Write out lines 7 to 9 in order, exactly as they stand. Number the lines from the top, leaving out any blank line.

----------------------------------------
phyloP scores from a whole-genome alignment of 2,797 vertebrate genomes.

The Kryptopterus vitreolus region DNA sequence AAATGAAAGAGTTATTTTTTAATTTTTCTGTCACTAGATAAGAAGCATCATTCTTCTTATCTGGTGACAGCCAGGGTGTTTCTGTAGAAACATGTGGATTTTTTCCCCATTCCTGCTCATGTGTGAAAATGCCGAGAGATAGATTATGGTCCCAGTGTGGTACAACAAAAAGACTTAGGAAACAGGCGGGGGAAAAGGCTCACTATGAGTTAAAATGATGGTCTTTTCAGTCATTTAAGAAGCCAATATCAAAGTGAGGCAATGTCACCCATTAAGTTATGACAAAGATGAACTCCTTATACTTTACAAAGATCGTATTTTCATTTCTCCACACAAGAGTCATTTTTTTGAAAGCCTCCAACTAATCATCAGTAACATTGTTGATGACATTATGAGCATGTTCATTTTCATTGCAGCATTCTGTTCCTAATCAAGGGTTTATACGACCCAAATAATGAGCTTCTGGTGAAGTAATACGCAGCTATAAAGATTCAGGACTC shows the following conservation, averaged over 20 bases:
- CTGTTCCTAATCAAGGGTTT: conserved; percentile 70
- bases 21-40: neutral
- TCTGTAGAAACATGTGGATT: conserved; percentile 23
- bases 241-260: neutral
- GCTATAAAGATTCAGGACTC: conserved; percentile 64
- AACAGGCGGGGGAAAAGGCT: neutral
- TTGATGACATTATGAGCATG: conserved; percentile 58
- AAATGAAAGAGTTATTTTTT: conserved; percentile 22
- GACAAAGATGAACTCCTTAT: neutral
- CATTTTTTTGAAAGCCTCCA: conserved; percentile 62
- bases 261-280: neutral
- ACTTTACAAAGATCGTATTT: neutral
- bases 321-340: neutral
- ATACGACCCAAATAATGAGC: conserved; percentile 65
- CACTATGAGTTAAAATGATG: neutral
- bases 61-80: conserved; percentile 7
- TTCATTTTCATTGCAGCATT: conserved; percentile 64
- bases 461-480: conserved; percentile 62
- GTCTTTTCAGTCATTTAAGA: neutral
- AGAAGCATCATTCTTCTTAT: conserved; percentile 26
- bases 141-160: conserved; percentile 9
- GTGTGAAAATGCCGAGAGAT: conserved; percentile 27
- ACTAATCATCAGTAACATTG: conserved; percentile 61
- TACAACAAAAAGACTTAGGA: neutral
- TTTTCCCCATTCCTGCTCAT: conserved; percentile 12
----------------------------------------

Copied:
- GCTATAAAGATTCAGGACTC: conserved; percentile 64
- AACAGGCGGGGGAAAAGGCT: neutral
- TTGATGACATTATGAGCATG: conserved; percentile 58